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Chris Butler - JPop.com
Artist info
Chris Butler

Chris Butler

Chris Butler


There appears to be more than one Chris Butler; Number 1; Chris Butler (born May 22, 1949) led the experimental new wave 1980s band The Waitresses (PolyGram). Butler grew up in the U.S. state of Ohio and majored in sociology at Kent State University. He was among a crowd of students fired on by the Ohio National Guard on May 4, 1970. Butler first rose to notoriety as guitarist for Tin Huey, an experimental rock and New Wave band from Akron, Ohio, USA that formed in the mid/late 1970s. Read more on Last.fm
There appears to be more than one Chris Butler; Number 1; Chris Butler (born May 22, 1949) led the experimental new wave 1980s band The Waitresses (PolyGram). Butler grew up in the U.S. state of Ohio and majored in sociology at Kent State University. He was among a crowd of students fired on by the Ohio National Guard on May 4, 1970. Butler first rose to notoriety as guitarist for Tin Huey, an experimental rock and New Wave band from Akron, Ohio, USA that formed in the mid/late 1970s.

His most commercially successful project to date was The Waitresses. He penned all of the band's songs, including "I Know What Boys Like", "No Guilt", "Christmas Wrapping", "I Could Rule the World, If I Could Only Get the Parts", and the theme song for the TV sitcom Square Pegs. He holds the Guinness Book of World Records for the longest pop song recording in history, a 69-minute song entitled "The Devil Glitch". The project has now been expanded online as The Major Glitch, which is now accepting additions to the song in the hopes that eventually it will play for days. In 1987, Butler sold his musical gear, including "Bebe Blue", the Vox Teardrop electric guitar he used to record "Christmas Wrapping," to a Manhattan music store.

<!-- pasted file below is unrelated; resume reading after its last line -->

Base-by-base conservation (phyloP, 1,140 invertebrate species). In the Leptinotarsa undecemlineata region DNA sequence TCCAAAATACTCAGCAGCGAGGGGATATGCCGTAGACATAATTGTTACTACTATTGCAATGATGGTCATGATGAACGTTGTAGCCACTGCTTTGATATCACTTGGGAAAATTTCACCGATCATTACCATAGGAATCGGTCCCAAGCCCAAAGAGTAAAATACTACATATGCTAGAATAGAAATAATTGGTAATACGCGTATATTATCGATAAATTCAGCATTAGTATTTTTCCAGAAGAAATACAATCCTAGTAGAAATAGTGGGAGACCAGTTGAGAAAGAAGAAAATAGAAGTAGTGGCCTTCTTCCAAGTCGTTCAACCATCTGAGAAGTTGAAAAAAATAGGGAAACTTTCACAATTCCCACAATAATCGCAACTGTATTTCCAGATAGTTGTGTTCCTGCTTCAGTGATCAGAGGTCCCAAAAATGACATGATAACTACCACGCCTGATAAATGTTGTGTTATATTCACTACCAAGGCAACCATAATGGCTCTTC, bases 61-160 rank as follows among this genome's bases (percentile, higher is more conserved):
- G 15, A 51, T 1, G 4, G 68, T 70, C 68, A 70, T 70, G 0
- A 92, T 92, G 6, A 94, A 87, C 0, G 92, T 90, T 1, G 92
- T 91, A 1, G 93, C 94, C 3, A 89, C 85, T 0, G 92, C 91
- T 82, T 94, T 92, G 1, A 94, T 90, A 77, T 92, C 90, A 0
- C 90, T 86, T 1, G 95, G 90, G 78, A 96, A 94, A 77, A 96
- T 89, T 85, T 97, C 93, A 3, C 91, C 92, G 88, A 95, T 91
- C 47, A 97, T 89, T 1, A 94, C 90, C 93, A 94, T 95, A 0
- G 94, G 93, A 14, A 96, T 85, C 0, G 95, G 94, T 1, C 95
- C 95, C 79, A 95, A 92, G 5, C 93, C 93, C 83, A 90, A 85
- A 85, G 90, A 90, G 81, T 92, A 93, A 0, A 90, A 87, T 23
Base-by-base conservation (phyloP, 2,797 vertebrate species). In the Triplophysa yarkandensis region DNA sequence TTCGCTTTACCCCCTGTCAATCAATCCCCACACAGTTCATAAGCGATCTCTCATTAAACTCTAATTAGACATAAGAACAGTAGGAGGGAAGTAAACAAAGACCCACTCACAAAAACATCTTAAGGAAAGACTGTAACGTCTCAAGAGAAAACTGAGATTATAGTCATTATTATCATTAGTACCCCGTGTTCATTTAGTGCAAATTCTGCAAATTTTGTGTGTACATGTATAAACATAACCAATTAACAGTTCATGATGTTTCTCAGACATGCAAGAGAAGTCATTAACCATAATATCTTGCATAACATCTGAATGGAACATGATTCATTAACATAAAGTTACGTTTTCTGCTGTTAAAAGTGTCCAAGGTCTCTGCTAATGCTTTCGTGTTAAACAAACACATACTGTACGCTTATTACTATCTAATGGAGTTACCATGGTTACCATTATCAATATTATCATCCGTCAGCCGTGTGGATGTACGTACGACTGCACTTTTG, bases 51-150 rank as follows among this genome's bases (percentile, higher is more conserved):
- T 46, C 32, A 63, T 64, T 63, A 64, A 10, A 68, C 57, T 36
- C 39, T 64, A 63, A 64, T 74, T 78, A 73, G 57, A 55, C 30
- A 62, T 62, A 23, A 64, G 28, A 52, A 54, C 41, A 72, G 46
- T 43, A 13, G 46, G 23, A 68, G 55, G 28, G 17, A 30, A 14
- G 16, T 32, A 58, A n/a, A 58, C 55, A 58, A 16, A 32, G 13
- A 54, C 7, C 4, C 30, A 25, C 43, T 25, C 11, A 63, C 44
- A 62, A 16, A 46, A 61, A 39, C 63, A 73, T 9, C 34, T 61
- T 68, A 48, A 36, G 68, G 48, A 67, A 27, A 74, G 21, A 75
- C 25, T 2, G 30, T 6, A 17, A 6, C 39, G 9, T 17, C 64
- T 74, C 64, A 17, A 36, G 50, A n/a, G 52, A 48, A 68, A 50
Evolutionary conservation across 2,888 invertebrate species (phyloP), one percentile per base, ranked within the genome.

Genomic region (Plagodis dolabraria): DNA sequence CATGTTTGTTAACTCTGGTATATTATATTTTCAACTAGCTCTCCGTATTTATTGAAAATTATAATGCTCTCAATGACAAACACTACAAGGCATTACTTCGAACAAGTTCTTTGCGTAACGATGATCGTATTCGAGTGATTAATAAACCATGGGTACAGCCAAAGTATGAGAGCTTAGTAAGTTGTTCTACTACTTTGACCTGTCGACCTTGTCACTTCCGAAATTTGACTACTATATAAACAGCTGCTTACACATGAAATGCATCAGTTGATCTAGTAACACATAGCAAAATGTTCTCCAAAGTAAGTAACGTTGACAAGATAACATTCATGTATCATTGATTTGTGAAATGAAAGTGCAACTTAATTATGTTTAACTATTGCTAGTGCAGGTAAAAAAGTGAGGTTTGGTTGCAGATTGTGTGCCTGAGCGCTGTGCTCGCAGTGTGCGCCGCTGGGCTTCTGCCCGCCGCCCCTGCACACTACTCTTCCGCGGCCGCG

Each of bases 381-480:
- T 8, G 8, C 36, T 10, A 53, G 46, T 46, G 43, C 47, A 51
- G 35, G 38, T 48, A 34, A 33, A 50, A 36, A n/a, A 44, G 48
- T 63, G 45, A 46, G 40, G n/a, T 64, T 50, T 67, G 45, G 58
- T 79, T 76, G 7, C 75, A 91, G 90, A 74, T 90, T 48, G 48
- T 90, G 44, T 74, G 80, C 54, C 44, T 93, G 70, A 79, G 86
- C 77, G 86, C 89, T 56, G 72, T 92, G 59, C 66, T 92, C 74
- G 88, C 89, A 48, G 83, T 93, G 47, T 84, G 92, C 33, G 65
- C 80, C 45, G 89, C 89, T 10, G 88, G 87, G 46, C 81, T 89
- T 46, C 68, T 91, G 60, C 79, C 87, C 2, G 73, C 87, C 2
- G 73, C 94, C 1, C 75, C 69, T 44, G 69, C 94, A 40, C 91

Over twenty years later the store owners told him that the guitar's latest owner, a woman in Belgium, wanted to sell it to someone who could appreciate its significance. Butler hopped on a plane and repurchased it, though he could not convince himself that the guitar was in fact the one he owned before. Butler produced Freedy Johnston's 1989 album The Trouble Tree and played guitar on some of the album's tracks. Butler currently lives in Hoboken, NJ. He runs Future Fossil Music/Future Fossil Records, which in 1997 released his first full-length album I Feel A Bit Normal Today, which should appeal to fans of The Waitresses since it has a more traditional rock feel than some of his other projects. In recent years, Chris has been playing with The Cranks, Half Cleveland, Purple Knif and the reformed Tin Huey. http://jammedonon.blogspot.com/ http://www.futurefossilmusic.com/ Number 2; One bloke, three chords and a guitar.

With a fire in his belly and a tune in his head. Where folk meets punk and protest meets resistance. Sharing a stage with the likes of Eastfield, Chumbawamba, Danbert Nobacon, Blyth Power, Steve Ignorant of Crass, Robb Johnson, Attila The Stockbroker, David Rovics, Leon Rosselson, Roy Bailey, Citizen Fish, Steven Cooper and the Charlies, Steve Lake of Zounds, Rev Hammer, Rory McLeod, Joolz Denby and many more. Appearing at events such as the Wasted UK punk festival, Raise Your Banners festival of political song, Blyth Power's Ashes weekends and the Llanfyllin Workhouse festival.

Playing live on Manchester's Under the Pavement radio show and being reviewed in Rock 'N' Reel and The Morning Star. Keeping it moving into future and beyond... http://www.butler1389.fsnet.co.uk Number 3: A lady who sings songs with a ukulele sometimes. She's not famous. Read more on Last.fm.

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